Gaganyaan: 12 IAF pilots shortlisted for India’s first manned space mission! Pilots with dental issues rejected

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Updated: November 16, 2019 11:58:10 AM

Gaganyaan news: IAM is going through the process of selecting Indian astronaut three decades after it selected Rakesh Sharma and Ravish Malhotra in 1982 and 1984 respectively for Russia's Soyuz T-11 mission.

Gaganyaan, India's manned space mission, Indians in Space, ISRO, IAM, Indian astronauts, Rakesh Sharma, Gaganyaan news, gaganyaan latest newsGaganyaan Latest News: According to the experts at ESA, the European Space Agency, for astronauts having sound dental health is very important.

With the help of Russian space experts, 12 IAF pilots were shortlisted to go for final training programme ahead of India’s first space flight. The pilots were selected from a group of 60 candidates who were part of a 45-day generic training programme for astronauts at the Yuri Gagarin Cosmonaut Training centre in Russia’s Star City. So far, seven IAF pilots have already completed the training. The group of seven will now return to India where they will undergo rigorous training and will face stiff tests which will include a mission-specific training. Once the process is complete final selection of three astronauts for India’s proposed manned mission in 2022 will take place.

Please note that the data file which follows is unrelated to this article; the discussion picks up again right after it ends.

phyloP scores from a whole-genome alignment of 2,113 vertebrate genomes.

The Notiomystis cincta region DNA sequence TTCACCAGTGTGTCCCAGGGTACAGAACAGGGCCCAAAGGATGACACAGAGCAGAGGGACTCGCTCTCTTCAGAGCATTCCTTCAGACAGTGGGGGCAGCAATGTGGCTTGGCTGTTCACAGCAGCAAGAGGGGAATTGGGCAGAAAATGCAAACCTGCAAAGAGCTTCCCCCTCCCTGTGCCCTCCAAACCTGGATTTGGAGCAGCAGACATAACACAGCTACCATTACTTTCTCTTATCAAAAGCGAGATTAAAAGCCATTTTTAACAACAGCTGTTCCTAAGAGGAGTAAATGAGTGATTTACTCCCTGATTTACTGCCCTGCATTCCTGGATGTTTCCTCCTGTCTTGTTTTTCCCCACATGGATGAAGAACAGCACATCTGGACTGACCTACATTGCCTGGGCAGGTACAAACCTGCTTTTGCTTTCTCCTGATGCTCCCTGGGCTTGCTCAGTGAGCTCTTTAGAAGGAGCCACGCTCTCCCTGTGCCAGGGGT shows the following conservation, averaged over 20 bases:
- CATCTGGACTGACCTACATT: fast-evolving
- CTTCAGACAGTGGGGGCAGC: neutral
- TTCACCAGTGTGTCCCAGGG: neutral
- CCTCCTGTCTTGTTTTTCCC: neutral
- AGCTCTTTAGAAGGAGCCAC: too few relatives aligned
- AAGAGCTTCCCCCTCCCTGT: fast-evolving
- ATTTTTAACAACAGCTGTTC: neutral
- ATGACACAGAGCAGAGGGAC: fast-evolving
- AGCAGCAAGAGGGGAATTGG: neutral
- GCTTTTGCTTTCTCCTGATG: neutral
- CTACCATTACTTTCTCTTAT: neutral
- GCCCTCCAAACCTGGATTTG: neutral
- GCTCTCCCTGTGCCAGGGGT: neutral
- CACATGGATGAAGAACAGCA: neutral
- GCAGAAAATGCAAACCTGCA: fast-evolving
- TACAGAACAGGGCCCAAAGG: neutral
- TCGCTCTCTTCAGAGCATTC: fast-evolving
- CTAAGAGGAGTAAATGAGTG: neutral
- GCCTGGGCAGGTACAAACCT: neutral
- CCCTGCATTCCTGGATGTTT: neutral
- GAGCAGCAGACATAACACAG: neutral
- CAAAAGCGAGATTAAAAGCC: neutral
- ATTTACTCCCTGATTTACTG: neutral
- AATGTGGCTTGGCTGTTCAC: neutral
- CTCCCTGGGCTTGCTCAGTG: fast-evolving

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According to an IE report, the reason why many IAF pilots failed to clear the primary physical and medical hurdle was dental issue. IAF’s Institute of Aerospace Medicine (IAM) experts revealed this in an annual conference of the Indian Society of Aerospace Medicine Fraternity.

IAM is going through the process of selecting Indian astronaut three decades after it selected Rakesh Sharma and Ravish Malhotra in 1982 and 1984 respectively for Russia’s Soyuz T-11 mission. According to the IE report quoting IAM expert, 16 pilots were selected by IAM from a group of 24 test pilots. IAM ignored minor physical conditions in that process but the Russian team of experts, which was vastly experienced in aerospace medicines and had collectively spent 560 days in space, cracked the whip on candidates with dental issues. Talking to IE Group Captain MS Nataraj, the top IAM selection officer for the astronauts said that they prepared 16 dossiers and presented them to a team of Russian experts led by a top aviation specialist. Only 16 successfully cleared our collective selection process. What they thought as minor turned out to be the main difference. Dental issues can create a lot of problems in space. Russian experts were made sure that there are no dental issues, they were very particular about it.

According to the experts at ESA, the Europian Space Agency, for astronauts having sound dental health is very important because during the lift-off the acceleration and vibrations are very strong and ill-fitting dental fittings could get displaced and fall as well. The change in atmospheric pressure can trigger dental pain if cavities are present. It is reported that one Russian astronaut Yuri Romenenko endured unbearable dental pain as commander of Salyut 6 mission in 1978.

Other than dental issues minor hearing problems and shortcomings in sight were also considered. Since Russian experts have not cleared nine out of the first 16, a new group of 36 test pilot was picked by IAF to fill remaining slots for the final 12 and undergo advanced training for next two years. After inputs from Russians, IAM was more particular in picking test pilots and from the new group, Russians cleared as many as 12 from which IAM shortlisted five.

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